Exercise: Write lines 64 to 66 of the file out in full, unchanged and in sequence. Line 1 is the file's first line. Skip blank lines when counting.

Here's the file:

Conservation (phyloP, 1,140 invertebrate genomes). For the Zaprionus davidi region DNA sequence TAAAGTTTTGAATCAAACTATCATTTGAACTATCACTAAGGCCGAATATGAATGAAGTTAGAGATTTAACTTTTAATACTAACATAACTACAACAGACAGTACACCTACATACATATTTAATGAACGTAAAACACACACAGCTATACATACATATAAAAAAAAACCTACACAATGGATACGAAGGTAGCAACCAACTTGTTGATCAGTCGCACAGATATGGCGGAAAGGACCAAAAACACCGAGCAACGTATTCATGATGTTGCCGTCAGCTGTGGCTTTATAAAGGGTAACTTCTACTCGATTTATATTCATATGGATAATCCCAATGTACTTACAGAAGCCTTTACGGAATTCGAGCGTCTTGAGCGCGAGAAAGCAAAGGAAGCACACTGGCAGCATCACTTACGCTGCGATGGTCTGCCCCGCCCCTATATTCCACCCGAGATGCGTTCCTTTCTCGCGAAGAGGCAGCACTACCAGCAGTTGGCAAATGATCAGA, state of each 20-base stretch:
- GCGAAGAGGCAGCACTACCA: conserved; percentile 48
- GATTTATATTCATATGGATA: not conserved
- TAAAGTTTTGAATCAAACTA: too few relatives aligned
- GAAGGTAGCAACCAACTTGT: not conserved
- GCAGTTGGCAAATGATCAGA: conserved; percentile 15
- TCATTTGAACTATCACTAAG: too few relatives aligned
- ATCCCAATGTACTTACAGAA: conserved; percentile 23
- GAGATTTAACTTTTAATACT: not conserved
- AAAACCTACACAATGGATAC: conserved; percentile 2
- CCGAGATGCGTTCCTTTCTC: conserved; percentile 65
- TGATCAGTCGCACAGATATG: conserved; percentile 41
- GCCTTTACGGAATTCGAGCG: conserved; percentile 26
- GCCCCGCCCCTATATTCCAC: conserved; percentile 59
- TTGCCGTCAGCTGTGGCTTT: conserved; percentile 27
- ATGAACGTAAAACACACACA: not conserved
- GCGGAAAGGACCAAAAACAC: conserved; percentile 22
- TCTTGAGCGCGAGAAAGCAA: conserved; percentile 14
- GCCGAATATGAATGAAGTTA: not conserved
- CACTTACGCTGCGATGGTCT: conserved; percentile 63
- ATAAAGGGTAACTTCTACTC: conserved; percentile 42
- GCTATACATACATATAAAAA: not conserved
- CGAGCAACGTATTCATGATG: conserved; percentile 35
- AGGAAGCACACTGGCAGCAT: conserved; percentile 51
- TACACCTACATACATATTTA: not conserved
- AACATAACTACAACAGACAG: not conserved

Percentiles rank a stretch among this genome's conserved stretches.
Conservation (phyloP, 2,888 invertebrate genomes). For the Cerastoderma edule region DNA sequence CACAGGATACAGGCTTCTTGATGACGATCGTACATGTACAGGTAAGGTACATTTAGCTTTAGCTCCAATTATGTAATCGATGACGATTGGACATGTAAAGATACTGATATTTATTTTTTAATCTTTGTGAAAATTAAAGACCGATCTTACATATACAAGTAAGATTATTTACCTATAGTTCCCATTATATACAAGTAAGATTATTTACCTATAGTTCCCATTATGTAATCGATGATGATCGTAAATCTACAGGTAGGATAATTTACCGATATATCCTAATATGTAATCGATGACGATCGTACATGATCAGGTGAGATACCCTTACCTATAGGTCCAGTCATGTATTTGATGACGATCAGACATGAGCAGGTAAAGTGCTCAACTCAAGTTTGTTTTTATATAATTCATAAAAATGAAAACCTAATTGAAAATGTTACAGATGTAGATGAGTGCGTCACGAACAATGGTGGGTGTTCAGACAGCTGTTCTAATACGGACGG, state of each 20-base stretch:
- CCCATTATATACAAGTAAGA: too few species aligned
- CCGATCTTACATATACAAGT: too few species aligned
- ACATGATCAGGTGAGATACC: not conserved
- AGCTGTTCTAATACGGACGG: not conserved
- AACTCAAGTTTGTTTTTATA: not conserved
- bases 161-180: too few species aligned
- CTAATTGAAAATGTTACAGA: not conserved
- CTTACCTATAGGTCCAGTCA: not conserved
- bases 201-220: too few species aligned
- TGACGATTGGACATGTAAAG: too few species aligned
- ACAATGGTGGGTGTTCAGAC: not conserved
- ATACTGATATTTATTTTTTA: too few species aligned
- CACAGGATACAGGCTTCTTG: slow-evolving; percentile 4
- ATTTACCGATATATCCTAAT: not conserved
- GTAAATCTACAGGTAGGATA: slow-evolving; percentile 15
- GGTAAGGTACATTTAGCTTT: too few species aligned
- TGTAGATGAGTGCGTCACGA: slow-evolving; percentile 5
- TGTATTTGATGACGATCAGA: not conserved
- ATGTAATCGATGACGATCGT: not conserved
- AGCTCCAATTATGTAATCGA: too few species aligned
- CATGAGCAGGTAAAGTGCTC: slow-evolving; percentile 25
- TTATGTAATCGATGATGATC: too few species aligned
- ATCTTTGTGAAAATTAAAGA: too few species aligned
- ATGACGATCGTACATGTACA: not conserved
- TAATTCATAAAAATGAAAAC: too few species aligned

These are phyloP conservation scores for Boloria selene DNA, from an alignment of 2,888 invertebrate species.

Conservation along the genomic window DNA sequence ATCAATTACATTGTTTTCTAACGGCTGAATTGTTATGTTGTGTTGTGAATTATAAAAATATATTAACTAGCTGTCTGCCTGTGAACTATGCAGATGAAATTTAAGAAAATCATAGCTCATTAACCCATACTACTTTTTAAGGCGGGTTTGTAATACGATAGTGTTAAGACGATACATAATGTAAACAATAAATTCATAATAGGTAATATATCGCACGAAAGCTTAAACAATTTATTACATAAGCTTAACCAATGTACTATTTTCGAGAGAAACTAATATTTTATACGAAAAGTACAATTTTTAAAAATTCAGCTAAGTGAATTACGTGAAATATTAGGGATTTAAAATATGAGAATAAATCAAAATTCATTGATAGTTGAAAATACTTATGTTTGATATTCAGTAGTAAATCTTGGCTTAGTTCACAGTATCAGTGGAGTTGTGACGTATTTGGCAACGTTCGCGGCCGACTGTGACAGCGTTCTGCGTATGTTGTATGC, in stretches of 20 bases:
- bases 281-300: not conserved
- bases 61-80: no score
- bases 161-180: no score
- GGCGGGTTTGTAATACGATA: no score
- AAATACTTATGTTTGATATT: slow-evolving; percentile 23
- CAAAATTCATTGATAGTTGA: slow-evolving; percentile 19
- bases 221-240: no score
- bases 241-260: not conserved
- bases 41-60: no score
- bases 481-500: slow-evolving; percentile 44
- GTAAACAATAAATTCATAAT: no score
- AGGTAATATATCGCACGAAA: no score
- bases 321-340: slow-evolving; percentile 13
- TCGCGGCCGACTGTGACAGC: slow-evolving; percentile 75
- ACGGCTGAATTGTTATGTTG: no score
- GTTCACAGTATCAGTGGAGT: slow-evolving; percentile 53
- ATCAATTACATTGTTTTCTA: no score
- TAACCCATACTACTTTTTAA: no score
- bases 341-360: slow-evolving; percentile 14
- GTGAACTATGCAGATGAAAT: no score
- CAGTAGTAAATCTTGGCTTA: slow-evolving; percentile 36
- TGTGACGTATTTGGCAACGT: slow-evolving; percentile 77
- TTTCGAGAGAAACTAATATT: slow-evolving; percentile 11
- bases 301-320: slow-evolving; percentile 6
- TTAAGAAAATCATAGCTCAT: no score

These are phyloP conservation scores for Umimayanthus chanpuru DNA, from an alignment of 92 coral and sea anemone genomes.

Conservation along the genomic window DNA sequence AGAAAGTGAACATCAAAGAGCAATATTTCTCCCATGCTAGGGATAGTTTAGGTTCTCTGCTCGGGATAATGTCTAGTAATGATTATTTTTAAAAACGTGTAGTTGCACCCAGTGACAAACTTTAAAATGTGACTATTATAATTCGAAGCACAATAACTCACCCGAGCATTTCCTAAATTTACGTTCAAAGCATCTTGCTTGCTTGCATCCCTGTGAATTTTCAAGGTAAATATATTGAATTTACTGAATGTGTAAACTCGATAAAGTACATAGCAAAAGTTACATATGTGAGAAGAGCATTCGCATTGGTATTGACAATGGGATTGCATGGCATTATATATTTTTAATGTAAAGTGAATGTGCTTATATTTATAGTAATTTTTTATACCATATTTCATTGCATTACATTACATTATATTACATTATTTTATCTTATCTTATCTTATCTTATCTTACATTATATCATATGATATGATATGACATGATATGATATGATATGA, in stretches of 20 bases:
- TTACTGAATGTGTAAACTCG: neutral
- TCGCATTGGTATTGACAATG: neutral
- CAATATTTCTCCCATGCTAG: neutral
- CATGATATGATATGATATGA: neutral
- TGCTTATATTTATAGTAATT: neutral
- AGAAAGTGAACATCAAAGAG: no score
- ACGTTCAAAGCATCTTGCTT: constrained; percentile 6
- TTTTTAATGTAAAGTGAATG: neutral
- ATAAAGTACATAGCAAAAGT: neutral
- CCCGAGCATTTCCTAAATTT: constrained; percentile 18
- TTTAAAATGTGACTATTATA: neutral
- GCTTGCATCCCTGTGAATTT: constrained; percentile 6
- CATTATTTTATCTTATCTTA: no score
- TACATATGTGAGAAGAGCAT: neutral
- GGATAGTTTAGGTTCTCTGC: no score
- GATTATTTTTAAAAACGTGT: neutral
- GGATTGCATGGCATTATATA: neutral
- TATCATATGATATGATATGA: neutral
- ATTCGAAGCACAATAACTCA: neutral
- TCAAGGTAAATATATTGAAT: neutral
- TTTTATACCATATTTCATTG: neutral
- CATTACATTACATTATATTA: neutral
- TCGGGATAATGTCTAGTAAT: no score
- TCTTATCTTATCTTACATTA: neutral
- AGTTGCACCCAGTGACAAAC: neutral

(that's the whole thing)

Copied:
- bases 41-60: no score
- bases 481-500: slow-evolving; percentile 44
- GTAAACAATAAATTCATAAT: no score